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Dev Neuropsychol. 2003;24(2-3):669-704.

Early brain injury in children: development and reorganization of cognitive function.

Author information

1
Department of Pediatrics, University of Texas-Houston Health Science Center 77030, USA. linda.ewings-cobb@uth.tmc.edu

Abstract

Children who sustain congenital or acquired brain injury typically experience a diffuse insult that impacts many areas of the brain. Yet research has only recently begun to examine the development of these children, who often provide excellent examples of the presence or absence of neural plasticity. Development and recovery after such injuries reflects both restoration and reorganization of cognitive functions. To understand these processes, research should focus on questions and assessment paradigms oriented toward the acquisition (rather than the recovery) of cognitive functions. Outcomes may appear similar across types of insults, even when the sources of difficulties and their neural correlates are different. Comparisons of outcomes involving intellectual functions, memory and learning, reading, and language/discourse in children who sustain congenital injury (spina bifida meningomyelocele) and acquired injury (traumatic brain injury) illustrate these principles and the value of research on diffuse brain injury in children.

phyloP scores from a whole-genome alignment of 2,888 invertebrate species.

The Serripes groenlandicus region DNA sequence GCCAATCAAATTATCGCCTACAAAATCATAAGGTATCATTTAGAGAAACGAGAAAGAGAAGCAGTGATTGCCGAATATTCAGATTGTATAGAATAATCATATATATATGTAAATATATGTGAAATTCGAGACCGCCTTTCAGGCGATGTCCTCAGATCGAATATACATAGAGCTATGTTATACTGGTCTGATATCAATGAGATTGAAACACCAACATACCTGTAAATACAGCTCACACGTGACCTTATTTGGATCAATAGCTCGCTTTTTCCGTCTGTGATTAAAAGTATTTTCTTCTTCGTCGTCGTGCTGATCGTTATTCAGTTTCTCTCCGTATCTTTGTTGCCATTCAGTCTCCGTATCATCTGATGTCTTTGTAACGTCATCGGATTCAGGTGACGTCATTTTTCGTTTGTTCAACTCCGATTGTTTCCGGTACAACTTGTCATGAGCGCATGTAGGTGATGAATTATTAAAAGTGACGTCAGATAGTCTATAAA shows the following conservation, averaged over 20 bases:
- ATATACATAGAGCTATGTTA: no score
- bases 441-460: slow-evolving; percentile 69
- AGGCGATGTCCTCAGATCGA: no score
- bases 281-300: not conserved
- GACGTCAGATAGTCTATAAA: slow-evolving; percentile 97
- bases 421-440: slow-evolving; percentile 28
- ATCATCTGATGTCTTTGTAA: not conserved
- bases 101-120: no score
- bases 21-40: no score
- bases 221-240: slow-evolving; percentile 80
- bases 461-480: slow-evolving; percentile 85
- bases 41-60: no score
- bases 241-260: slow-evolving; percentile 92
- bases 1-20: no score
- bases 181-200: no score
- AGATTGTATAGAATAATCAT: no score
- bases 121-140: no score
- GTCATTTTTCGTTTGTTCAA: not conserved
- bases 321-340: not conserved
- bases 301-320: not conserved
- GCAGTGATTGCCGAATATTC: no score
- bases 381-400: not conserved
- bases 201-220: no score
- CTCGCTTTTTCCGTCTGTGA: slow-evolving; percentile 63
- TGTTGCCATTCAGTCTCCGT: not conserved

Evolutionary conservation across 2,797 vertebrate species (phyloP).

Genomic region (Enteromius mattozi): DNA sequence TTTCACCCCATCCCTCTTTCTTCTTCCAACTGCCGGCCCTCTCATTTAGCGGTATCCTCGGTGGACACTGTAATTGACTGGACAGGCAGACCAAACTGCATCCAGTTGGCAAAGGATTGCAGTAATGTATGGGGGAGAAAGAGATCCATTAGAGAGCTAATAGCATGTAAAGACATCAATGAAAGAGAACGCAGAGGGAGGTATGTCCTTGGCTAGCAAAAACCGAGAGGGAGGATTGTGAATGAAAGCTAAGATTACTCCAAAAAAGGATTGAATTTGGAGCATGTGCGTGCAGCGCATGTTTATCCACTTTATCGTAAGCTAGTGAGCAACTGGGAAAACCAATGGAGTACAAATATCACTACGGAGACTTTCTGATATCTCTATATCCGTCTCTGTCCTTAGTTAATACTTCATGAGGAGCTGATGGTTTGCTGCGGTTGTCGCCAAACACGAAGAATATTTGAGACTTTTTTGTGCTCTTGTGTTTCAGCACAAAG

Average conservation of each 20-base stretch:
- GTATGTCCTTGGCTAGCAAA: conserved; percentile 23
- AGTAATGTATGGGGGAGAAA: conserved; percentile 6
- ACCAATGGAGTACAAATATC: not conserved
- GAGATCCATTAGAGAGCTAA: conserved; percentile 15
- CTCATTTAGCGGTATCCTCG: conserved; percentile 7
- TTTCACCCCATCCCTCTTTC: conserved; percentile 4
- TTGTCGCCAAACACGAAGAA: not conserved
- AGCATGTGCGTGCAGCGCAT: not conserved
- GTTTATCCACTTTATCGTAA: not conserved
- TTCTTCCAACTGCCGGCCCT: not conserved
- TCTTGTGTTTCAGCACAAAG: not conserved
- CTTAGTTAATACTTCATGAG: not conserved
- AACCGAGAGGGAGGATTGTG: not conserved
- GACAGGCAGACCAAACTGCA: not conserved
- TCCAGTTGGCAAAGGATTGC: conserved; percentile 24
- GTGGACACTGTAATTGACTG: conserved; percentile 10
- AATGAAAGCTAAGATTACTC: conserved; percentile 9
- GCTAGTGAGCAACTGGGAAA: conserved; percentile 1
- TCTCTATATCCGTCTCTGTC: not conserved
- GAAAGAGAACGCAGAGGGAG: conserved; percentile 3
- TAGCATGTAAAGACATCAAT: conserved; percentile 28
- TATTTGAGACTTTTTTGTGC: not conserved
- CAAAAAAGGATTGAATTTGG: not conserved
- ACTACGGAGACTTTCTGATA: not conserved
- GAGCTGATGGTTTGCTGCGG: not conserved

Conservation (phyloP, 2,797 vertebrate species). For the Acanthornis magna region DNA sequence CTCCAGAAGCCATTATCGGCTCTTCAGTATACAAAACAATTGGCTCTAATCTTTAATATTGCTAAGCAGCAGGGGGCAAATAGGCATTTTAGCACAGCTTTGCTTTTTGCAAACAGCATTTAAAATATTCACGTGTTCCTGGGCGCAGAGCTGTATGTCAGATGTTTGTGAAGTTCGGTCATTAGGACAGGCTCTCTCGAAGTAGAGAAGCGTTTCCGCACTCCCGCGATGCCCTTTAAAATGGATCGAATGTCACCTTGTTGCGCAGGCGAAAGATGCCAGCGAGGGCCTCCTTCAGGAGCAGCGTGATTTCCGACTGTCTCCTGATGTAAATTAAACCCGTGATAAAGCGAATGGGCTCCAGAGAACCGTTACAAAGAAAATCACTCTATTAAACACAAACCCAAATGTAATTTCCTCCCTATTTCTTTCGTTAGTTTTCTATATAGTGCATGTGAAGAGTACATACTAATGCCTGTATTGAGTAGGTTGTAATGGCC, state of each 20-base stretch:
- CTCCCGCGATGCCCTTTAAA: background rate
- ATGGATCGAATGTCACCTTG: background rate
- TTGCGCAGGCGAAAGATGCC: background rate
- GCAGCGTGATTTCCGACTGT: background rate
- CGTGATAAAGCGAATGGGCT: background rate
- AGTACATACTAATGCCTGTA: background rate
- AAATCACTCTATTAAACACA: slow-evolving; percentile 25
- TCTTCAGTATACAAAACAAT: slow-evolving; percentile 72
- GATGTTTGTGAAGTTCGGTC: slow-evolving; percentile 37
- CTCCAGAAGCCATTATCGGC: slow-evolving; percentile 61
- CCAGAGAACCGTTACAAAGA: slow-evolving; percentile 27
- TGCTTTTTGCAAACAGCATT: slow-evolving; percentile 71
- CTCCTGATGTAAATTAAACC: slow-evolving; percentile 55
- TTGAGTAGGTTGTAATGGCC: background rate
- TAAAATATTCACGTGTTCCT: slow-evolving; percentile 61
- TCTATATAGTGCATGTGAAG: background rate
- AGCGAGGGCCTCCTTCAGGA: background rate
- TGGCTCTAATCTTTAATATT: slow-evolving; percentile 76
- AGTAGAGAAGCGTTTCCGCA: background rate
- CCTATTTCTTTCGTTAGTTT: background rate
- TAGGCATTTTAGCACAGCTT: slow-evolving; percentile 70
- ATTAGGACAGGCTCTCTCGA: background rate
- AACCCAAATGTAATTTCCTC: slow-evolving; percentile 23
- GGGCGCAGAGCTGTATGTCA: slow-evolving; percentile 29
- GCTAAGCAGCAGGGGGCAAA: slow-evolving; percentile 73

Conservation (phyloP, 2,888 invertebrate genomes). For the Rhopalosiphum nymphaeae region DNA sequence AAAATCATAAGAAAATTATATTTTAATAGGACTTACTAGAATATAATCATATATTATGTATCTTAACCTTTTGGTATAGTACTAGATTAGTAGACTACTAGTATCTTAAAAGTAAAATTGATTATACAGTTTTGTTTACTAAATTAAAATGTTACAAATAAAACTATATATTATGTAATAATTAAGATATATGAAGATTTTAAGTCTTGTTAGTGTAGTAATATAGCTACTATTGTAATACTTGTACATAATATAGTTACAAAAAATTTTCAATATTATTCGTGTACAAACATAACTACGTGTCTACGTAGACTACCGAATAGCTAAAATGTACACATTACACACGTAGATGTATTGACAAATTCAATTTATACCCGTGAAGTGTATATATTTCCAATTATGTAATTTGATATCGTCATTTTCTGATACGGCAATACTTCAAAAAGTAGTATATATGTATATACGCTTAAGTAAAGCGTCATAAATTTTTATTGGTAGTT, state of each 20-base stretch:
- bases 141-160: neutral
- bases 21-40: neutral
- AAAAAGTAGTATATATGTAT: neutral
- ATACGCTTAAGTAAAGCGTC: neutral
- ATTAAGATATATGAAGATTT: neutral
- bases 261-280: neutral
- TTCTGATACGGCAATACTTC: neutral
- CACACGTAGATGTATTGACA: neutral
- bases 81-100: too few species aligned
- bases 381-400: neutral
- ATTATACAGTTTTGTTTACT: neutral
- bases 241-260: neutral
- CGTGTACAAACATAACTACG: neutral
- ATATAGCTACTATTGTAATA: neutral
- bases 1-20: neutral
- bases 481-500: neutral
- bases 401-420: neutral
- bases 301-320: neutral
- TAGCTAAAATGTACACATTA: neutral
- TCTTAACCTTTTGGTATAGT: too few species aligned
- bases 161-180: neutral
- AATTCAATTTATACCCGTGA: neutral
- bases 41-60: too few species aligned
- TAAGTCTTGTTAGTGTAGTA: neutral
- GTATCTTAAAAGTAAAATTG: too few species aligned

PMID:
14561566
DOI:
10.1080/87565641.2003.9651915
[Indexed for MEDLINE]

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